Bell, Dr. Millard D., Superintendent of Schools, WiUmette, 111. 

Bell, Professor Reginald, Stanford University, Calif. 

Bender, John F., School of Education, University of Oklahoma, Norman, Okla. 

Benner, Thomas E., Dean, College of Education, Univ. of Illinois, Urbana, 111. 

Bennett, Miss Margaret E., Dir. of Guidance, Public Schools, Pasadena, Calif. 

Benson, Dr. C. E., New York University, Washington Square, New York, N.Y. 

Benson, J. R., 6131 Magnolia Avenue, St. Louis, Mo. 

Benz, H. E., College of Education, Ohio University, Athens, Ohio 

Berg, Loeksley D., Principal, Monroe School, Minneapolis, Minn. 

Berg, Selmer H., Superintendent of Schools, Rockford, 111. 

Bergman, W. G., Director. Instr. Research, Board of Education, Detroit, Mich. 

Berkson, I. B., 174 Rich Avenue, Mount Vernon, N.Y. 

Bernard, Professor Harold W., School of Education, Univ. of Oregon, Eugene, Ore. 

Berry, Professor Charles Scott, Ohio State University, Columbus, Ohio 

Berry, Merrill M., Superintendent of Schools, Chillicothe, Ohio 

Bert, Reese E., Asst. City Superintendent of Schools, Modesto, Calif. 

Betts, Professor Emmett A., Pennsylvania State College, State College, Pa. 

Bigelow, Karl W., American Council on Education, Washington, D.C. 

Billett, Professor Roy 0., Boston University, Boston, Mass. 

Billig, Dr. Florence Grace, Wayne University, Detroit, Mich. 

Binnie, Miss Clara G., 9 Tennis Crescent, Toronto, Canada 

Bishop, Fred G., Superintendent of Schools, Two Rivers, Wis. 

Bixler, H. H., Dir., Research and Guidance, Board of Education, Atlanta, Ga. 

Bixler, Professor Lorin, Muskingum College, New Concord, Ohio 

Black, H. B., Superintendent of Schools, Mattoon, 111. 

Blackburn, J. Albert, Rutgers University, New Brunswick, N.J. 

Blair, Professor Glenn M., College of Educ. University of Illinois, Urbana, 111. 

Bloomers, Paul, 107 N. Clinton Street, Iowa City, Iowa 

Boardman, Professor Charles W., University of Minnesota, Minneapolis, Minn. 

Boggan, T. K., Superintendent of Schools, Picayune, Miss. 

Bolton, Professor Frederick E., University of Washington, Seattle, Wash. 

Bond, G. W., Dean, Southeastern Louisiana College, Hammond, La. 

Bond, Professor Guy L., University of Minnesota, Minneapolis, Minn. 

Bontrager, O. R., State Teachers College, California, Pa. 

Booker, Ivan A., Asst. Dir., Research Division, N.E.A., Washington, D.C.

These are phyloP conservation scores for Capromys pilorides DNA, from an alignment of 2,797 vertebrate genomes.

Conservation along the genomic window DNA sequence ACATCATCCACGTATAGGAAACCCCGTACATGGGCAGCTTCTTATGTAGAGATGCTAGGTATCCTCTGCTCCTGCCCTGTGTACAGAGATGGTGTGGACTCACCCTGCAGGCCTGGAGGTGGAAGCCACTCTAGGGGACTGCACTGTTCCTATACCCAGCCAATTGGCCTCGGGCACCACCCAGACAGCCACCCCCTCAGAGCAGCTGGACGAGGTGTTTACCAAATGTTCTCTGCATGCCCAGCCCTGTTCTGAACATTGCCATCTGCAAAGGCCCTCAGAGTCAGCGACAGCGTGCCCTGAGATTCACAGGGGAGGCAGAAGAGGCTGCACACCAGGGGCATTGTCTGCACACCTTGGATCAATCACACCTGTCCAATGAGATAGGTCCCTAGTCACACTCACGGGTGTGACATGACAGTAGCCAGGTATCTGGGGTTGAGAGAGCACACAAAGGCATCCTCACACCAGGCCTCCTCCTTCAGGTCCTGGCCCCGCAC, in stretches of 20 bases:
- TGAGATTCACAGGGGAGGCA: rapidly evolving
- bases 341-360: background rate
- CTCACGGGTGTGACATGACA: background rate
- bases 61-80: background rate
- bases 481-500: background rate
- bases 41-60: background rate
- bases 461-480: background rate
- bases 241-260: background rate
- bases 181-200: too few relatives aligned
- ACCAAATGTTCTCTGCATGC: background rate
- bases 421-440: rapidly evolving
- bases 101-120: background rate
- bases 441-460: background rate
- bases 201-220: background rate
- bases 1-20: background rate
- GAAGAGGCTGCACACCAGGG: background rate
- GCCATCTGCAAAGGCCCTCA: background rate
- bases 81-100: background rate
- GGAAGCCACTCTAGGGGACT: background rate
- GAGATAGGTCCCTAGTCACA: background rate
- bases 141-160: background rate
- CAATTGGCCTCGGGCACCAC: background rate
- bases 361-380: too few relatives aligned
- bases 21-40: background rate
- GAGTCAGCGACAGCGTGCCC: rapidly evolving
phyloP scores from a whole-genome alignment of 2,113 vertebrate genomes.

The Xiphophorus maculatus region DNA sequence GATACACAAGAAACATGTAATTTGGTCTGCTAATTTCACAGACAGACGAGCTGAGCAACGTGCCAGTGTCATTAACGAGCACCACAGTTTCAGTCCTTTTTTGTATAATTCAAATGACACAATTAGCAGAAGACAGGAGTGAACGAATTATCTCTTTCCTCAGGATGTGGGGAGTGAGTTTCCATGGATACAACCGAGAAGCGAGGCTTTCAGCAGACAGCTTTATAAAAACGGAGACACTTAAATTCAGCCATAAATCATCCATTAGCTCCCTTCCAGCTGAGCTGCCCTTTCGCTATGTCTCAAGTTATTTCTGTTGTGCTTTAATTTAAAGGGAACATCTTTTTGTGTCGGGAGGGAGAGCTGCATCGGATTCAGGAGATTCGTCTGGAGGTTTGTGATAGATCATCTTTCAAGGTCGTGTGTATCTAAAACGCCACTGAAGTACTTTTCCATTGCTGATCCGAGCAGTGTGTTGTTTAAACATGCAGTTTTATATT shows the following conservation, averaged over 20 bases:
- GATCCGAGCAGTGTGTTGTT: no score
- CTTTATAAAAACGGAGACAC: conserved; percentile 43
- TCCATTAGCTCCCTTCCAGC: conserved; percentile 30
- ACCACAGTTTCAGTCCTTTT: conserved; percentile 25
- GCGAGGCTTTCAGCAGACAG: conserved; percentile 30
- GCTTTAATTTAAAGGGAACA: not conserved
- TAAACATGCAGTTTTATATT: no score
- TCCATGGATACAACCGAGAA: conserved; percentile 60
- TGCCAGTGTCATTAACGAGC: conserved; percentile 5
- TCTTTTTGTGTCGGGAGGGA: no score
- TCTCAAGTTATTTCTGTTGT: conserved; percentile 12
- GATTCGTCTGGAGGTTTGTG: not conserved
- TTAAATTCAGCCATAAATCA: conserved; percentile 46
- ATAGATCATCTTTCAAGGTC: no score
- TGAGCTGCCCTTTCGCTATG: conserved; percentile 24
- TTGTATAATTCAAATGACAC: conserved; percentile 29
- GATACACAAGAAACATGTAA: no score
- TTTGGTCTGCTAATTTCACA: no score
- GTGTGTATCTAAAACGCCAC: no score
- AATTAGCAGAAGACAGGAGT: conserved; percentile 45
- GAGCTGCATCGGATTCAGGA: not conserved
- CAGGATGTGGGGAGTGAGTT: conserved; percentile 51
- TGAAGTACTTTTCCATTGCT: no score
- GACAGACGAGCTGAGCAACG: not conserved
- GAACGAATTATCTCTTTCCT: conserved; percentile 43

Bookwalter, Professor Karl W. f Indiana University, Bloomington, Ind. 

Booth, C. L., Superintendent of Schools, Paseo, Wash. 

Boraas, Julius, St. Olaf College, Northfield, Minn. 

Boros, Arnold L., Public School 36, Bronx, New York, N.Y. 

Bossing, Professor Nelson L., University of Minnesota, Minneapolis, Minn. 

Bowman, Clyde A., Dir., Dept. of Industrial Arts, Stout Inst., Menomonie Wis. 

Bowyer, Vemon, W.P.A. Education, 228 N. LaSalle Street, Chicago, 111. 

Boyce, Arthur C., American Mission, Teheran, Iran 

Boyd, Fred, 416 North Limestone, Lexington, Ky. 

Boyles, R. E., Principal, Washington High School, Washington, Pa. 

Bracken, John L., 7500 Maryland Avenue, Clayton, Mo. 

Bradner, J. W., Superintendent of Schools, Middlesboro, Ky. 

Bragdon, Miss Helen D., 348 Mentor Avenue, Painesvffle, Ohio 

Branom, Frederick K., Chicago Teachers College, Chicago, 111. 

Brechbill, Professor Henry, University of Maryland, College Park, Md. 

Breed, Professor Frederick S., Dune Acres, Chesterton, Ind. 

Bresnehen, Dr. Ella L., Dir., Dept. Educ. Investigation and Meas., Boston, Mass. 

Brewer, Professor John M., Harvard University, Cambridge, Mass. 

Bridgett, Miss Alice E., Colony Street School, Wallingford, Conn. 

Bridgman, Ralph P., 131 Westminster Road, Brooklyn, N.Y. 

Bright, Ira J., Superintendent of Schools, Leaven worth, Kas. 

Bright, 0. T., Jr., Superintendent of Schools, Flossmoor, HI. 

Brill, Eleanor T., 119 South Linn Street, Iowa City, Iowa 

Brinkley, Sterling G., Emory University, Ga. 

Brinkmann, Miss Helen S., 4108 W. North Avenue, Chicago, 111. 

Bristol, L. M., University of Florida, Gainesville, Fla.